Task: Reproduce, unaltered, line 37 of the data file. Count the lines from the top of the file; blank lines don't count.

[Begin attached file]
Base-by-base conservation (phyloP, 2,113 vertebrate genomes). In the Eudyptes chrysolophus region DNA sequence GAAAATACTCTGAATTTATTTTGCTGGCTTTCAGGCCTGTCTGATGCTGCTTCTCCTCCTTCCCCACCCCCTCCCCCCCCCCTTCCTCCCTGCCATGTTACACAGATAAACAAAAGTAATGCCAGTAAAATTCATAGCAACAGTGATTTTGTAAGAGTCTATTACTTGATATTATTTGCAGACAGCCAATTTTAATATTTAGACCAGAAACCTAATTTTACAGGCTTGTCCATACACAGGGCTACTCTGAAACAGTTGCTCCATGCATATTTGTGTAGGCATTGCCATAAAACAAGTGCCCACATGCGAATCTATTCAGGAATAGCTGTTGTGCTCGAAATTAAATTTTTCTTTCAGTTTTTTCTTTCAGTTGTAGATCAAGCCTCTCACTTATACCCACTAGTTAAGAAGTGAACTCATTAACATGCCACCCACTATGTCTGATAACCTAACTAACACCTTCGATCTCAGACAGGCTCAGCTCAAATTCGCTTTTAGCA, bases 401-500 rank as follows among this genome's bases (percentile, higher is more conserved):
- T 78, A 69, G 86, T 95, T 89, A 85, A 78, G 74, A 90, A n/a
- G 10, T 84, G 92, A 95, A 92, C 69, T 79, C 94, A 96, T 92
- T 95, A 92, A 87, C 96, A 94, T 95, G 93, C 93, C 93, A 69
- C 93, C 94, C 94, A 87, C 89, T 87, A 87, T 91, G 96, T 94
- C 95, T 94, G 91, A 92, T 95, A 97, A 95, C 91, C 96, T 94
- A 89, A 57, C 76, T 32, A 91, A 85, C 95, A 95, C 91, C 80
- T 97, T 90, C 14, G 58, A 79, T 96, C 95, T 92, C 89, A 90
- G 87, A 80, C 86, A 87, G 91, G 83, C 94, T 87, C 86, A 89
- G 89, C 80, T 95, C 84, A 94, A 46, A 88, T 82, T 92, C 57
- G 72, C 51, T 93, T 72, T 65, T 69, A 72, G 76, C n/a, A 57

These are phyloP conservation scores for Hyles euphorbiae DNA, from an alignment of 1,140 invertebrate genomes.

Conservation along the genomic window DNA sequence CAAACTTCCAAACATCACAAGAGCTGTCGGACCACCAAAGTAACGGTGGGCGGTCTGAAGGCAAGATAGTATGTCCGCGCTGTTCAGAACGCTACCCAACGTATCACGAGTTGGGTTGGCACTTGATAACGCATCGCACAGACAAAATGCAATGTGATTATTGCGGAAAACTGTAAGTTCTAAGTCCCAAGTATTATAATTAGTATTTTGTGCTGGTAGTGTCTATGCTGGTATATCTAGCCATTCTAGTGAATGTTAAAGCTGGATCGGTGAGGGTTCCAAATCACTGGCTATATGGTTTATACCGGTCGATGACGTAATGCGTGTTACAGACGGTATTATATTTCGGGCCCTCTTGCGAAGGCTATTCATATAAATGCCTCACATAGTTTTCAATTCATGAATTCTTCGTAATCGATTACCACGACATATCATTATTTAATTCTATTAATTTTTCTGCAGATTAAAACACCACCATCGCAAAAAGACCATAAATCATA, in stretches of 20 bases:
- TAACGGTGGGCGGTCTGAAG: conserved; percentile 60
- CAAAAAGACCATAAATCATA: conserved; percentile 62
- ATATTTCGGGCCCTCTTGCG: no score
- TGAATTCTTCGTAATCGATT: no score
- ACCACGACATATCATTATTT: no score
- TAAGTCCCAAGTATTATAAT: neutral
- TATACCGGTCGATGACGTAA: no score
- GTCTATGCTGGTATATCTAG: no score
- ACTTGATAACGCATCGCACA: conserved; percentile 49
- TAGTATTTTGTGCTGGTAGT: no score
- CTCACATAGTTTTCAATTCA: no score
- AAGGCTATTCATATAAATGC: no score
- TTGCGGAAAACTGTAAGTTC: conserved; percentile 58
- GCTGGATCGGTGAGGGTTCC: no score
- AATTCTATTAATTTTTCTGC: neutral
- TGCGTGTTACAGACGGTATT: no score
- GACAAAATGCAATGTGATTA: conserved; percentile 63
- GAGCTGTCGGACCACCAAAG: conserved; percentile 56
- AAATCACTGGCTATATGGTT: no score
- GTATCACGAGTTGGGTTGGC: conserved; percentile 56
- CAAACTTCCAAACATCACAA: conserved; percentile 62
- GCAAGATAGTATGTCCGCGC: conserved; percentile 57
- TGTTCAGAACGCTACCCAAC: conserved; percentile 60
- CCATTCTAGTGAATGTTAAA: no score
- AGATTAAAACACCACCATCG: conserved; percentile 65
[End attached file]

- CCATTCTAGTGAATGTTAAA: no score